It’s easy to argue that a software development effort benefits from a product-oriented framework like Scrum. It’s more difficult to argue that software development can be entirely separate from an implementation project that involves business process re-engineering, data conversion, and other activities that benefit from a critical path approach. While the software product may continue to evolve long after the rest of the implementation “temporary endeavor” has concluded, we still have to deal with the management problem of delivering value from multiple activity streams at a single point in time.
I’ve spent the last three weeks getting up to speed on Workday’s human capital management software as a service (SaaS) offering, and it’s been fascinating. The people behind Workday are mostly PeopleSoft alumni who followed founder Dave Duffield after he managed the sale of the company to Oracle. Dave and his closest advisors decided to round up as many sharp, experienced people as they could, and apply the lessons learned from two decades of evolving an ERP solution based on an n-tier client-server model to a SaaS model. They also embraced object-oriented structures instead of table-oriented data models, open source tools and infrastructure, Java, Scrum, and other Agile methods. Because they wanted to sell a service, rather than software, they focused on configurability rather than customization, and techniques for upgrading all systems more or less at once, “in situ,” rather than supporting multiple versions as customers gradually got around to applying patches. They also made information security a primary competency, core value, and cultural imperative.
Along the way, they created a completely different kind of user experience. There are no hierarchical menus to traverse; you just use the search engine to find the object, business process, report, or tool you’re looking for. Every object has a “Related Action” icon next to it that lets you view or operate on it. Navigating object hierarchies is visual, obvious, and constrained by role and user-based security. Rather than an after-thought, configurable role-based business process workflows are central to implementation. Just about every action and update is a workflow. Although the toolset for integrating data flows with other applications is comprehensive and sophisticated, there are no bolt-ons; even the report writer is core functionality. Performance is astonishing; nearly everything is in memory, so you largely omit the overhead associated with passing SQL queries to an underlying RDBMS. I heard some truly amazing claims for payroll processing times, based on their ability to massively scale as needed.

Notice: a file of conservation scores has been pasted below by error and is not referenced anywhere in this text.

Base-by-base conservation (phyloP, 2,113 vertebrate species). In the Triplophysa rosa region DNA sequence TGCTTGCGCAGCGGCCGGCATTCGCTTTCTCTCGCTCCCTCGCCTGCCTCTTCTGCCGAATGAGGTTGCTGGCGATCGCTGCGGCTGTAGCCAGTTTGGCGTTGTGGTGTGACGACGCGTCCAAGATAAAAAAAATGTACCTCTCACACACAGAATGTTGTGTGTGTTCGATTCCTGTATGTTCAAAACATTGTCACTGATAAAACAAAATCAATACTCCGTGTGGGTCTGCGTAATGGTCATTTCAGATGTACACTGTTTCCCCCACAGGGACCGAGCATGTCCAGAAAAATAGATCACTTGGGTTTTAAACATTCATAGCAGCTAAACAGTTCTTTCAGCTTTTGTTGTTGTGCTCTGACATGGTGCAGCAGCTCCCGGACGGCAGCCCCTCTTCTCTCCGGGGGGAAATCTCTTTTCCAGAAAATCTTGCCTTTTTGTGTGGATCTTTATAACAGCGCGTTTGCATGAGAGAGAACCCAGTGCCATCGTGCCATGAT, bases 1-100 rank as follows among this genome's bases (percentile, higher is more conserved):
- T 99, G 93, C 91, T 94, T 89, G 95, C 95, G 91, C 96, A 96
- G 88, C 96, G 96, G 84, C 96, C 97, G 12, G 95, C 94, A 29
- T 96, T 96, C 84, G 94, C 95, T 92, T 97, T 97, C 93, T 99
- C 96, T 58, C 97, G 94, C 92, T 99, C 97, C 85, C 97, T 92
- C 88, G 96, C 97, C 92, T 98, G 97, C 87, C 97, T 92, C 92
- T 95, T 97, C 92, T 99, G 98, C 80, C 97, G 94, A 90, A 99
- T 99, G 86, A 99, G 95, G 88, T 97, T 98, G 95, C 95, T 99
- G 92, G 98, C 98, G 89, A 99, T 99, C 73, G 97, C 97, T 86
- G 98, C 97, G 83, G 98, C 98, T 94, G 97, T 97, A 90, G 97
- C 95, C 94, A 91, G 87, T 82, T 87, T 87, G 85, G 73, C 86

Of course, the company is less than five years old, so the product is still evolving, but they release a new version every four months. Over a three-week period, every “tenant” (the term they use, rather than “instance”) is upgraded to the new release. The feature set is crowd-sourced – customers get to vote on what features get priority. Workday’s “partner eco-system” gets access to nearly every bit of information that their employees see, apart from development work in progress. Indeed, much of the information posted on their community collaboration sites is developed by partners. Collaboration is a core value, but Workday retains control over the user experience, even in implementation. A comprehensive methodology and supporting tools are mandated, along with delivery quality assurance controls and reviews. As a result, implementation projects are highly structured, transitions from one phase to the next tightly controlled, timelines are relatively short, and results are highly predictable. And once the tenant goes into production, there are well-defined management processes for turning on additional modules in future phases. Consequently, Agile product development methods can continue to deliver additional value, in parallel with a critical path, waterfall delivery model for implementation.
Is this the future of delivering the benefits of enterprise application software? Well, to paraphrase a line from “No Country for Old Men,” if it ain’t, it’ll do until the future gets here.